Robinson Diaz, Petitioner v. Loretta E. Lynch, Attorney General of the United States, Respondent
Robinson Alirio Diaz, a citizen of El Salvador, entered the country illegally. In 2011, the Department of Homeland Security sent him, by regular mail, a Notice to Appear in removal proceedings. It advised Diaz he needed to appear at the removal hearing or risk an in absentia removal order. It did not provide the date and time of the hearing. A week later, the immigration court sent Diaz, by regular mail, a Notice of Hearing of Removal Proceedings, stating the date and time of the hearing. Diaz did not show up at the hearing. The immigration judge entered an in absentia removal order. See 8 U.S.C. § 1229a(b)(5)(A) (authorizing an immigration judge to issue in absentia orders if the alien receives notice of the hearing, fails to appear, and the government proves removability by “clear, unequivocal, and convincing evidence”).
Two years later, DHS apprehended Diaz and began removal proceedings. He moved to reopen the in absentia removal order, arguing he never received the Notice of Hearing. Alternatively, he moved to reopen to apply for asylum. The immigration judge denied both motions, and the BIA affirmed. Having jurisdiction under 8 U.S.C. § 1252, this court denies the petition for review.
This court reviews denials of motions to reopen for abuse of discretion. Alemu v. Mukasey, 509 F.3d 907, 909 (8th Cir. 2007). “The [BIA] abuses its discretion where it gives no rational explanation for its decision; departs from its established policies without explanation; relies on impermissible factors or legal error; or ignores or distorts the record evidence.” Id. This court reviews legal questions de novo. Vue v. Gonzales, 496 F.3d 858, 859 (8th Cir. 2007).
Diaz argues he did not receive the Notice of Hearing, rendering the removal order unlawful and in violation of his due process rights. See § 1229a(b)(5)(C) (allowing a motion to reopen at any time for failure to provide notice). The government generally must provide “a written notice” of a removal hearing and give it to the alien “in person ․ (or, if personal service is not practicable, through service by mail to the alien or to the alien's counsel of record if any)․” § 1229(a)(1). “Service by mail under this section shall be sufficient if there is proof of attempted delivery to the last address provided by the alien. ․” § 1229(c). Service by mail also satisfies the requirements of due process. See Haider v. Gonzales, 438 F.3d 902, 908 (8th Cir. 2006).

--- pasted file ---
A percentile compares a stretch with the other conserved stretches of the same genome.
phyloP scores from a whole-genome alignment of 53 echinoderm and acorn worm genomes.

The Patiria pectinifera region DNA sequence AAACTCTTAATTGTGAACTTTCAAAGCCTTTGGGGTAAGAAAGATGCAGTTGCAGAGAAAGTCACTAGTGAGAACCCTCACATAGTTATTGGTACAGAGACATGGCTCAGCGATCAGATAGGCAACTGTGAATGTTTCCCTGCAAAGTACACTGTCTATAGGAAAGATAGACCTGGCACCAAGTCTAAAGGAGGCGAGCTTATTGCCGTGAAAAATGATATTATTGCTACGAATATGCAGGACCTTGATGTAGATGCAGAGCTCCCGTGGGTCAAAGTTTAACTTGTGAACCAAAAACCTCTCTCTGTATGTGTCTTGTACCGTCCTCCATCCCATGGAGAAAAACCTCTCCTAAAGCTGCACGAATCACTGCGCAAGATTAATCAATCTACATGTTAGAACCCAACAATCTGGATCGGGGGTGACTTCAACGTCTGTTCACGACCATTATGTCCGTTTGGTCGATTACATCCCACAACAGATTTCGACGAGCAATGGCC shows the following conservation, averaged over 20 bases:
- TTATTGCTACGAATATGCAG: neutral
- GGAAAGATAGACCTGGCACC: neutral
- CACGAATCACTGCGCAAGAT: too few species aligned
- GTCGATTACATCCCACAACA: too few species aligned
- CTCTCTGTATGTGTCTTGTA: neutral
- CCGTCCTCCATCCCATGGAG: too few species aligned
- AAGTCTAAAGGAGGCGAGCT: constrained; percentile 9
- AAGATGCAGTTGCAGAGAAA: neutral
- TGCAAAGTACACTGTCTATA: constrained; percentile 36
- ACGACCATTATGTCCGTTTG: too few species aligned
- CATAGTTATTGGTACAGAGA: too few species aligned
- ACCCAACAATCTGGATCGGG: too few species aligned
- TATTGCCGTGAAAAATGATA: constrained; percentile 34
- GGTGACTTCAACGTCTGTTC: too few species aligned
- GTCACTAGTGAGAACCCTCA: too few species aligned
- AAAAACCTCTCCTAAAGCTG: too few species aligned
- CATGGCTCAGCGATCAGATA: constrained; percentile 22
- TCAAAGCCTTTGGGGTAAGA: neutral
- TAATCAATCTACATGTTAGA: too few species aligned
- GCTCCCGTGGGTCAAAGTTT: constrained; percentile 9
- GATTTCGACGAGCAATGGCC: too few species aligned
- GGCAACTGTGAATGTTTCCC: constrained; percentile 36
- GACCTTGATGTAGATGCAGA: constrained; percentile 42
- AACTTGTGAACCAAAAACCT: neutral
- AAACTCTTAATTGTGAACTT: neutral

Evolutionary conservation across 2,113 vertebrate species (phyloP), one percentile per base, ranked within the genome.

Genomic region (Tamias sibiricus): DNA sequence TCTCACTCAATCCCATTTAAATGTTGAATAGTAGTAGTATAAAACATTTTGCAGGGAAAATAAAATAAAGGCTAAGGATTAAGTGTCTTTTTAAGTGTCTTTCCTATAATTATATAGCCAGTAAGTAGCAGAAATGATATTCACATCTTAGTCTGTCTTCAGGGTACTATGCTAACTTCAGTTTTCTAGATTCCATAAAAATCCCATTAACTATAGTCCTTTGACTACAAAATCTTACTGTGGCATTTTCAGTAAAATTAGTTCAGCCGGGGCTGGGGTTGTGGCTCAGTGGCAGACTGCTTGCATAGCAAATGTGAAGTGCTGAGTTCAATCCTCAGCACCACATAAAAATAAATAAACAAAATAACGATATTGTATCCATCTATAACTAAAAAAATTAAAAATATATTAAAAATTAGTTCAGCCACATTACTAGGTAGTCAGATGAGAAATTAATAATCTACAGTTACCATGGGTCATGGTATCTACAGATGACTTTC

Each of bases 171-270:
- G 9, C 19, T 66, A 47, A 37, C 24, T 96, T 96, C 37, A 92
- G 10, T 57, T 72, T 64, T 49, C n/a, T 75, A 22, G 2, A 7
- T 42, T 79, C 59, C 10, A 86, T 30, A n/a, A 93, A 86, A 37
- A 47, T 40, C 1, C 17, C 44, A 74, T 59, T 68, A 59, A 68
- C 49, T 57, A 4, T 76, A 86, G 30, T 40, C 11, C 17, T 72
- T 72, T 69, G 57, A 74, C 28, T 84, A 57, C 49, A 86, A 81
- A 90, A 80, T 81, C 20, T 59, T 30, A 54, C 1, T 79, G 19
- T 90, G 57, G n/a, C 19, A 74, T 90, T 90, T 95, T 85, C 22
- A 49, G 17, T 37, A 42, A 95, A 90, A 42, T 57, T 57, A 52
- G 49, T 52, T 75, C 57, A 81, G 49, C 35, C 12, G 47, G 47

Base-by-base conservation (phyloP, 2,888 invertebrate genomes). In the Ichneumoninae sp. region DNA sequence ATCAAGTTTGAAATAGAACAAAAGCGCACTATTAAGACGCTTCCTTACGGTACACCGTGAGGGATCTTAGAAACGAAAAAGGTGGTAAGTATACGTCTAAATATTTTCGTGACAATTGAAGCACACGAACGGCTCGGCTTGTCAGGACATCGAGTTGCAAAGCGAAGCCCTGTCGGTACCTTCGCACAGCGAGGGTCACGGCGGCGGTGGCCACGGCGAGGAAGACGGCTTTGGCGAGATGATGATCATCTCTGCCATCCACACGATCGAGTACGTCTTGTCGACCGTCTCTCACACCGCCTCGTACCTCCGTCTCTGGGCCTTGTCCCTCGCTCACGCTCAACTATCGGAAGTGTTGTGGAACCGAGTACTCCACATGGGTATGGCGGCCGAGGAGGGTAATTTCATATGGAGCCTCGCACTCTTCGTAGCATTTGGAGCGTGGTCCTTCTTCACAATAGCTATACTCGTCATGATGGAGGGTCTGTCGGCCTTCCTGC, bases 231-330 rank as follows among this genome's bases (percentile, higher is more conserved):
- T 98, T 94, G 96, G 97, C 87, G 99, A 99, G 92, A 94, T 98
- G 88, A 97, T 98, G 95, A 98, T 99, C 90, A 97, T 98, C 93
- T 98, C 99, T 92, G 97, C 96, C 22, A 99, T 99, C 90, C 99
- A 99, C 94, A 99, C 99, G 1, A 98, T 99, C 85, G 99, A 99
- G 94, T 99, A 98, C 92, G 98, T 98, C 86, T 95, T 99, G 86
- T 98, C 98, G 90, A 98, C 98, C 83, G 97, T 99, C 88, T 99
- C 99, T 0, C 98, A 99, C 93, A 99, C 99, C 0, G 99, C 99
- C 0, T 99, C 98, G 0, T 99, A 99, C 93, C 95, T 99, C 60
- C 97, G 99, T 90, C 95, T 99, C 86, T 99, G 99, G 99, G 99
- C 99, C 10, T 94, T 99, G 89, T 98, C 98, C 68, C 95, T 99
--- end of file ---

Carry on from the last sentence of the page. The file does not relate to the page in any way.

Notice by regular mail is presumed to be delivered. Ghounem v. Ashcroft, 378 F.3d 740, 744 (8th Cir. 2004) (acknowledging the presumption, which is a weaker presumption than that accorded notice sent by certified mail). In determining whether an alien has overcome this presumption, the immigration judge considers (1) the alien's affidavit, (2) affidavits from family members or others with personal knowledge, (3) the alien's due diligence, after learning of the in absentia order, in seeking to redress the situation, (4) applications for relief, demonstrating the alien had an incentive to appear, (5) previous attendance at immigration hearings, and (6) any other evidence. See Matter of M-R-A-, 24 I. & N. Dec. 665, 674 (BIA 2008). See also Ghounem, 378 F.3d at 744 (“Where a petitioner actually initiates a proceeding to obtain a benefit, appears at an earlier hearing, and has no motive to avoid the hearing, a sworn affidavit ․ should ordinarily be sufficient to rebut the presumption of delivery․”).
Diaz submitted an affidavit, claiming he never received the Notice of Hearing. However, he admitted receiving the Notice to Appear, sent one week earlier to the same address. Diaz had not filed for any type of relief, had never appeared at an immigration hearing, and had no incentive to attend the removal hearing because his removability was not in doubt. He did nothing to redress the in absentia order until apprehended by DHS two years later. Diaz's affidavit is insufficient to overcome the presumption of delivery.
Diaz also challenges the denial of his motion to reopen to apply for asylum. Diaz did not file this motion until two years after the immigration judge entered the order of removal. His motion to reopen is thus time-barred, unless he demonstrates his application for asylum is “based on changed country conditions. ․” See §§ 1229a(c)(7)(C)(i), (ii). Evidence of the changed conditions must not have been available or discoverable at the time of the 2011 hearing. See § 1229a(c)(7)(C)(ii).
Diaz claims he “recently” learned of the violent conditions in El Salvador. He also submits that his step-father was murdered (but does not provide the date of that murder). Neither fact demonstrates a change in conditions between the 2011 hearing and his 2013 motion to reopen. See Zheng v. Mukasey, 523 F.3d 893, 896 (8th Cir. 2008).
The BIA did not abuse its discretion in denying the motion to reopen the in absentia order of removal, or the untimely motion to reopen to apply for asylum.
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The petition for review is denied.